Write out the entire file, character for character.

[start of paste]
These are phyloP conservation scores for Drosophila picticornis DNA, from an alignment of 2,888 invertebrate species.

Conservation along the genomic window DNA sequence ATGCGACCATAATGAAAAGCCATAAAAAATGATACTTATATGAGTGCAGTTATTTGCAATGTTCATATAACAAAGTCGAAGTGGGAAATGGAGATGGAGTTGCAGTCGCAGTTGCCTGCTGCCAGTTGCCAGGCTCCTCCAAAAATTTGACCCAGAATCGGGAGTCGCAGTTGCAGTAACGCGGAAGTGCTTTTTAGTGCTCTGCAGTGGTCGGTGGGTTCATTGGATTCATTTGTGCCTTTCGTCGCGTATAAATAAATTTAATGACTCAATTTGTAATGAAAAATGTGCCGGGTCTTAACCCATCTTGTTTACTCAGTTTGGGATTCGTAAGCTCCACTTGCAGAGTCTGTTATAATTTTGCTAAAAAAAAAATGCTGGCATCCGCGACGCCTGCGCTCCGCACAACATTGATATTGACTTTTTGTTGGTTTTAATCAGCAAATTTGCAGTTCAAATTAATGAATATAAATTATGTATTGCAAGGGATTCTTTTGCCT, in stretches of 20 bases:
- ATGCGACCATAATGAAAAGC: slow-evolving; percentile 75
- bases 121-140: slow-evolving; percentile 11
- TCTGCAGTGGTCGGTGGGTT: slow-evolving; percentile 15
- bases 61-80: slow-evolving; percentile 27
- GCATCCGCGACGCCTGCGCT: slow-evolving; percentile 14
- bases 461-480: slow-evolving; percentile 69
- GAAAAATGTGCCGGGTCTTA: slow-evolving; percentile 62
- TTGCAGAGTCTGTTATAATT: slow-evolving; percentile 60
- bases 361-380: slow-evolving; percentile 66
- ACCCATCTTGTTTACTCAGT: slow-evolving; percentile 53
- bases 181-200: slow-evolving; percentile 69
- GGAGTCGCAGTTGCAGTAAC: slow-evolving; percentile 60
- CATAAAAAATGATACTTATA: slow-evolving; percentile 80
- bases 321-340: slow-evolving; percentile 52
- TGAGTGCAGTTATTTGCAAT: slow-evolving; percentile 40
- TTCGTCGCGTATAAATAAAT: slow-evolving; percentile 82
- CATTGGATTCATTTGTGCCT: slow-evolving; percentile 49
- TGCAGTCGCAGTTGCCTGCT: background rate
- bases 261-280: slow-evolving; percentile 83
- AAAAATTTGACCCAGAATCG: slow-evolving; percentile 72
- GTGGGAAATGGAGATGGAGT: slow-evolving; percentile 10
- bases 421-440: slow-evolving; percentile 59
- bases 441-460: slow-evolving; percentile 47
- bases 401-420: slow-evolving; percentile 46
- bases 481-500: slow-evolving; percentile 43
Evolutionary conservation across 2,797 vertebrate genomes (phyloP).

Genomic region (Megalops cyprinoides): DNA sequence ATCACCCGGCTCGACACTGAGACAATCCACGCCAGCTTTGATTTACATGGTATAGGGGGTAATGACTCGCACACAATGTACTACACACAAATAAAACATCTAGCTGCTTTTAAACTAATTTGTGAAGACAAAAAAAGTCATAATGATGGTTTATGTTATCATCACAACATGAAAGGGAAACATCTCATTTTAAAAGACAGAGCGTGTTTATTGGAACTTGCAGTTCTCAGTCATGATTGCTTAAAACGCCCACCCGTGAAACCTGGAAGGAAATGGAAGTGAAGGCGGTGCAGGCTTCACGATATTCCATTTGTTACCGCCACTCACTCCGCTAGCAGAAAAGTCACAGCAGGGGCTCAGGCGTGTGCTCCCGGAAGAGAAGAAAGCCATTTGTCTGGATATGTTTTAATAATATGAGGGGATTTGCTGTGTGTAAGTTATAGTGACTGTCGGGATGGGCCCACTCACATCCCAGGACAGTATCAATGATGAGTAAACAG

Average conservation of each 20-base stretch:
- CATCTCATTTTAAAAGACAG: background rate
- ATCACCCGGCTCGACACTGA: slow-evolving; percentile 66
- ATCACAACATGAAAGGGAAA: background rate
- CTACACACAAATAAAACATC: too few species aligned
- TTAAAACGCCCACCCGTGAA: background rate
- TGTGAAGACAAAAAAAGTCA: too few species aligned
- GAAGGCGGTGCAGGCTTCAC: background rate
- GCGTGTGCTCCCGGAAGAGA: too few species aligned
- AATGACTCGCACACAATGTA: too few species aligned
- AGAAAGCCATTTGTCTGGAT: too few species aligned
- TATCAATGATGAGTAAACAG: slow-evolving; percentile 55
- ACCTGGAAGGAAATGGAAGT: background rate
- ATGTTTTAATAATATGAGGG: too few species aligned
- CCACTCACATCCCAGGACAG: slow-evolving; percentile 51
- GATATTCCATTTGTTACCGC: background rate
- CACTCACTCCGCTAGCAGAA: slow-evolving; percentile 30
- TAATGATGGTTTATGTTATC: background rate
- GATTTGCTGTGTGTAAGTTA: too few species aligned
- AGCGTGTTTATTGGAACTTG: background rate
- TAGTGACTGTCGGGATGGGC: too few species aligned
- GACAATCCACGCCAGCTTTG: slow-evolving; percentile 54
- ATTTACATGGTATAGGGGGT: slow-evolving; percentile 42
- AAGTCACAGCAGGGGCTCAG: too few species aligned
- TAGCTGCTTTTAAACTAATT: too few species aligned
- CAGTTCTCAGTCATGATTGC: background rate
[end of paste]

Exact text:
These are phyloP conservation scores for Drosophila picticornis DNA, from an alignment of 2,888 invertebrate species.

Conservation along the genomic window DNA sequence ATGCGACCATAATGAAAAGCCATAAAAAATGATACTTATATGAGTGCAGTTATTTGCAATGTTCATATAACAAAGTCGAAGTGGGAAATGGAGATGGAGTTGCAGTCGCAGTTGCCTGCTGCCAGTTGCCAGGCTCCTCCAAAAATTTGACCCAGAATCGGGAGTCGCAGTTGCAGTAACGCGGAAGTGCTTTTTAGTGCTCTGCAGTGGTCGGTGGGTTCATTGGATTCATTTGTGCCTTTCGTCGCGTATAAATAAATTTAATGACTCAATTTGTAATGAAAAATGTGCCGGGTCTTAACCCATCTTGTTTACTCAGTTTGGGATTCGTAAGCTCCACTTGCAGAGTCTGTTATAATTTTGCTAAAAAAAAAATGCTGGCATCCGCGACGCCTGCGCTCCGCACAACATTGATATTGACTTTTTGTTGGTTTTAATCAGCAAATTTGCAGTTCAAATTAATGAATATAAATTATGTATTGCAAGGGATTCTTTTGCCT, in stretches of 20 bases:
- ATGCGACCATAATGAAAAGC: slow-evolving; percentile 75
- bases 121-140: slow-evolving; percentile 11
- TCTGCAGTGGTCGGTGGGTT: slow-evolving; percentile 15
- bases 61-80: slow-evolving; percentile 27
- GCATCCGCGACGCCTGCGCT: slow-evolving; percentile 14
- bases 461-480: slow-evolving; percentile 69
- GAAAAATGTGCCGGGTCTTA: slow-evolving; percentile 62
- TTGCAGAGTCTGTTATAATT: slow-evolving; percentile 60
- bases 361-380: slow-evolving; percentile 66
- ACCCATCTTGTTTACTCAGT: slow-evolving; percentile 53
- bases 181-200: slow-evolving; percentile 69
- GGAGTCGCAGTTGCAGTAAC: slow-evolving; percentile 60
- CATAAAAAATGATACTTATA: slow-evolving; percentile 80
- bases 321-340: slow-evolving; percentile 52
- TGAGTGCAGTTATTTGCAAT: slow-evolving; percentile 40
- TTCGTCGCGTATAAATAAAT: slow-evolving; percentile 82
- CATTGGATTCATTTGTGCCT: slow-evolving; percentile 49
- TGCAGTCGCAGTTGCCTGCT: background rate
- bases 261-280: slow-evolving; percentile 83
- AAAAATTTGACCCAGAATCG: slow-evolving; percentile 72
- GTGGGAAATGGAGATGGAGT: slow-evolving; percentile 10
- bases 421-440: slow-evolving; percentile 59
- bases 441-460: slow-evolving; percentile 47
- bases 401-420: slow-evolving; percentile 46
- bases 481-500: slow-evolving; percentile 43
Evolutionary conservation across 2,797 vertebrate genomes (phyloP).

Genomic region (Megalops cyprinoides): DNA sequence ATCACCCGGCTCGACACTGAGACAATCCACGCCAGCTTTGATTTACATGGTATAGGGGGTAATGACTCGCACACAATGTACTACACACAAATAAAACATCTAGCTGCTTTTAAACTAATTTGTGAAGACAAAAAAAGTCATAATGATGGTTTATGTTATCATCACAACATGAAAGGGAAACATCTCATTTTAAAAGACAGAGCGTGTTTATTGGAACTTGCAGTTCTCAGTCATGATTGCTTAAAACGCCCACCCGTGAAACCTGGAAGGAAATGGAAGTGAAGGCGGTGCAGGCTTCACGATATTCCATTTGTTACCGCCACTCACTCCGCTAGCAGAAAAGTCACAGCAGGGGCTCAGGCGTGTGCTCCCGGAAGAGAAGAAAGCCATTTGTCTGGATATGTTTTAATAATATGAGGGGATTTGCTGTGTGTAAGTTATAGTGACTGTCGGGATGGGCCCACTCACATCCCAGGACAGTATCAATGATGAGTAAACAG

Average conservation of each 20-base stretch:
- CATCTCATTTTAAAAGACAG: background rate
- ATCACCCGGCTCGACACTGA: slow-evolving; percentile 66
- ATCACAACATGAAAGGGAAA: background rate
- CTACACACAAATAAAACATC: too few species aligned
- TTAAAACGCCCACCCGTGAA: background rate
- TGTGAAGACAAAAAAAGTCA: too few species aligned
- GAAGGCGGTGCAGGCTTCAC: background rate
- GCGTGTGCTCCCGGAAGAGA: too few species aligned
- AATGACTCGCACACAATGTA: too few species aligned
- AGAAAGCCATTTGTCTGGAT: too few species aligned
- TATCAATGATGAGTAAACAG: slow-evolving; percentile 55
- ACCTGGAAGGAAATGGAAGT: background rate
- ATGTTTTAATAATATGAGGG: too few species aligned
- CCACTCACATCCCAGGACAG: slow-evolving; percentile 51
- GATATTCCATTTGTTACCGC: background rate
- CACTCACTCCGCTAGCAGAA: slow-evolving; percentile 30
- TAATGATGGTTTATGTTATC: background rate
- GATTTGCTGTGTGTAAGTTA: too few species aligned
- AGCGTGTTTATTGGAACTTG: background rate
- TAGTGACTGTCGGGATGGGC: too few species aligned
- GACAATCCACGCCAGCTTTG: slow-evolving; percentile 54
- ATTTACATGGTATAGGGGGT: slow-evolving; percentile 42
- AAGTCACAGCAGGGGCTCAG: too few species aligned
- TAGCTGCTTTTAAACTAATT: too few species aligned
- CAGTTCTCAGTCATGATTGC: background rate